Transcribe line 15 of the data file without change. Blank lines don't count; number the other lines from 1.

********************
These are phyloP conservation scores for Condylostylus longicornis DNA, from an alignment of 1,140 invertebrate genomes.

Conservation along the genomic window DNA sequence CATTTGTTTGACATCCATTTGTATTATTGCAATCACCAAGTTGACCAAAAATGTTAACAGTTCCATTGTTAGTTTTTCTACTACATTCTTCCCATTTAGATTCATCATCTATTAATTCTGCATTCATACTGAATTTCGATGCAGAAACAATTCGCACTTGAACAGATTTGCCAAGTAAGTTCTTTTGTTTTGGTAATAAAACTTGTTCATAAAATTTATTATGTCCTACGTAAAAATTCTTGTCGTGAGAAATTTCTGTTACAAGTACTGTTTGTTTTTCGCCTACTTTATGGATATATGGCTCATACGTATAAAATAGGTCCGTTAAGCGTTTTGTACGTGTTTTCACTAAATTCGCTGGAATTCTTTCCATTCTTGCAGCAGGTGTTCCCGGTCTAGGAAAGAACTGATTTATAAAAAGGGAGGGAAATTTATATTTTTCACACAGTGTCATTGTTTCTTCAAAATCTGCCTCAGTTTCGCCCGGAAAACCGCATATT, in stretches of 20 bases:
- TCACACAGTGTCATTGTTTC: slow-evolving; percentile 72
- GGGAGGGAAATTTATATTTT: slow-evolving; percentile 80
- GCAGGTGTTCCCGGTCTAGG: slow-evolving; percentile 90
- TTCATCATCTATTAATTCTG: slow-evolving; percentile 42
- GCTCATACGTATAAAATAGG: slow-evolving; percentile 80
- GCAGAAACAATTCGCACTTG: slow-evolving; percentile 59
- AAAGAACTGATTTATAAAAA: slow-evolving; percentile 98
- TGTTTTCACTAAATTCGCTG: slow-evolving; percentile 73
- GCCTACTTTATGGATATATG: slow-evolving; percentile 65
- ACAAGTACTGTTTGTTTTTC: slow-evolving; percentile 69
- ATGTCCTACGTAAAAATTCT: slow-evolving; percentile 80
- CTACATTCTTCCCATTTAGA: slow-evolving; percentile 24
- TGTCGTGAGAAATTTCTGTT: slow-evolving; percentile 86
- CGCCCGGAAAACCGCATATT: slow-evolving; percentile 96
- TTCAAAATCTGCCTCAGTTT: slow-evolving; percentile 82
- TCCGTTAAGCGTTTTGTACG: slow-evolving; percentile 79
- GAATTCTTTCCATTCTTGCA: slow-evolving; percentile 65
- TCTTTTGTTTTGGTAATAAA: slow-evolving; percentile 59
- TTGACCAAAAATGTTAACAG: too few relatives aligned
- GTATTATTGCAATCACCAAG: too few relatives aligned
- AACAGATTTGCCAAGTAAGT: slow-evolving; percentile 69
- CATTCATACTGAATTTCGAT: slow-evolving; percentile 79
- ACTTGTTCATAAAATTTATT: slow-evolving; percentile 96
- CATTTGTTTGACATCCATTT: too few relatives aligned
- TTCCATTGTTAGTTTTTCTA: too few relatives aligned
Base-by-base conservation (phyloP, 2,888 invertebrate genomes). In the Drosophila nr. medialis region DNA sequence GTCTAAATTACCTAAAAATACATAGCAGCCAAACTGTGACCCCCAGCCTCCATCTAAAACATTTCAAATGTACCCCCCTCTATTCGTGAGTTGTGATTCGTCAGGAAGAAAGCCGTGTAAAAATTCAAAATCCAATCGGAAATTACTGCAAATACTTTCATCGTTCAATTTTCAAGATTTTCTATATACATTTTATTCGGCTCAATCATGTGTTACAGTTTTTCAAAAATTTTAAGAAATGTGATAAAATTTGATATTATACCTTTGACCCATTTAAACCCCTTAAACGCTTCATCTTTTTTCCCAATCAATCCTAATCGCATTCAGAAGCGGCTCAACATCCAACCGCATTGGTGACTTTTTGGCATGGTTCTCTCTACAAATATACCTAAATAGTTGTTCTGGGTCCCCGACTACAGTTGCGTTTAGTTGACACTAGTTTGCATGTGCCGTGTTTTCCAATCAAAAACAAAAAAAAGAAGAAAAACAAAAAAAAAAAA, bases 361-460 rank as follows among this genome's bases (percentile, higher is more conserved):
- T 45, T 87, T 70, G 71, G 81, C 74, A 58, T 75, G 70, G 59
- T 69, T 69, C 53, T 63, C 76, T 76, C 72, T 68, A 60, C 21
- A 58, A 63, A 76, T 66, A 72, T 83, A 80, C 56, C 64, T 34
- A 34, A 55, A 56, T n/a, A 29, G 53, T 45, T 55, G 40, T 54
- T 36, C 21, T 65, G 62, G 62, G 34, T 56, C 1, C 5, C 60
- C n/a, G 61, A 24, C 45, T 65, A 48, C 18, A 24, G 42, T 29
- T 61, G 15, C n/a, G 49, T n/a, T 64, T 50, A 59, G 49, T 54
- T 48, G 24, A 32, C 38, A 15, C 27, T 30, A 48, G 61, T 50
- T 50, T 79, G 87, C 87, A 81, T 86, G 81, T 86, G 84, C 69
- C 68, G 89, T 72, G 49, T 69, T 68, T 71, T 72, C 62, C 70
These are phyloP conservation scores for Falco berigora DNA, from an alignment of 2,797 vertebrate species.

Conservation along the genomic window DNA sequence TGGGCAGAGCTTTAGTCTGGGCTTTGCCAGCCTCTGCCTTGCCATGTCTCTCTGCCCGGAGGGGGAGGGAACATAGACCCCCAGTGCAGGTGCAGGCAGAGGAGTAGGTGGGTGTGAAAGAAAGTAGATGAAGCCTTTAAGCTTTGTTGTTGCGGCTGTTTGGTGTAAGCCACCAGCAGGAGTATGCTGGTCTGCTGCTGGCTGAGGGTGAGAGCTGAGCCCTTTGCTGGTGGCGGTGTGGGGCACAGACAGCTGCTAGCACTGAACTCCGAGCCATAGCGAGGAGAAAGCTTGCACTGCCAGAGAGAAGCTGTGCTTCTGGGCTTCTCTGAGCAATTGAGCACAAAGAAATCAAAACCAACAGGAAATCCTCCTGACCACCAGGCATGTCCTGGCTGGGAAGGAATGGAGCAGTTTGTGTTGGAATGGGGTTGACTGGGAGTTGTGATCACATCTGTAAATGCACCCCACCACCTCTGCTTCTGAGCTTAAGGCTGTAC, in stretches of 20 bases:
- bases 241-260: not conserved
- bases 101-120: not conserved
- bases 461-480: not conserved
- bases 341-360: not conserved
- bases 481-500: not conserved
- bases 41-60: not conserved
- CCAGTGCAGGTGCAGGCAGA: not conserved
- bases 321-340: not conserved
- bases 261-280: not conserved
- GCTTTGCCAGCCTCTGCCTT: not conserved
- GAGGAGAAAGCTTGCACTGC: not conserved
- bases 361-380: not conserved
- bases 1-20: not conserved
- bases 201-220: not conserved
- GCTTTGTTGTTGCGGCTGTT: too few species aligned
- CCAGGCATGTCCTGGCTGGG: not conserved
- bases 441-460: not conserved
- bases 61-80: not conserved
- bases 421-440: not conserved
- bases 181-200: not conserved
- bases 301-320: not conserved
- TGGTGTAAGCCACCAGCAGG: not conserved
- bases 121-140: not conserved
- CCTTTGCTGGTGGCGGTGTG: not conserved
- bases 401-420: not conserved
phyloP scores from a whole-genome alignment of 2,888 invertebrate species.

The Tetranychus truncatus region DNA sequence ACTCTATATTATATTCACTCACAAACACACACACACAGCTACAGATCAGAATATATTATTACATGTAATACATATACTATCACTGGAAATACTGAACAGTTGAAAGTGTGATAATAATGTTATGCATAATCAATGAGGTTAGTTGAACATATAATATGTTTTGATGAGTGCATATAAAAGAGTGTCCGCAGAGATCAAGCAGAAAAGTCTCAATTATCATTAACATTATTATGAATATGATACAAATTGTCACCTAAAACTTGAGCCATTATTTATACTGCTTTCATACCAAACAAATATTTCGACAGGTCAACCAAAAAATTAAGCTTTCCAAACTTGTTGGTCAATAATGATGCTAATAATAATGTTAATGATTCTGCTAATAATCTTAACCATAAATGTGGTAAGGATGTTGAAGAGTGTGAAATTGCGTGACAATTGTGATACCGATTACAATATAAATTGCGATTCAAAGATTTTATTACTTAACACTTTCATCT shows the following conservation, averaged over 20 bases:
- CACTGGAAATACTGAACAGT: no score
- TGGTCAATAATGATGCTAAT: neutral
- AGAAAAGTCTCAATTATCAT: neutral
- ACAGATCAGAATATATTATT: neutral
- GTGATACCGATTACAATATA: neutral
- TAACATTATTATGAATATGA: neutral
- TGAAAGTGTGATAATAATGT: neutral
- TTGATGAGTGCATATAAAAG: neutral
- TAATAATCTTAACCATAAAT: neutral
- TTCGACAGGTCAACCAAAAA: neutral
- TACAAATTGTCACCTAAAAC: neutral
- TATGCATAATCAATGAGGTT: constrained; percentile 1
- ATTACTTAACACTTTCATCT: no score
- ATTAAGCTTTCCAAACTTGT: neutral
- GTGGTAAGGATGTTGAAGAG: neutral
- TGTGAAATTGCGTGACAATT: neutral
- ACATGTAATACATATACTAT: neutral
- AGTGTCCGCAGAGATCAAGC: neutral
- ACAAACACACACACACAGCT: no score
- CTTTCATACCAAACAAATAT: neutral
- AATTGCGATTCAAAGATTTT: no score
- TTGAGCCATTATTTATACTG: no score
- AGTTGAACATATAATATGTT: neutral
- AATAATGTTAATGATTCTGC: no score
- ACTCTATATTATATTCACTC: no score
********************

- TGTCGTGAGAAATTTCTGTT: slow-evolving; percentile 86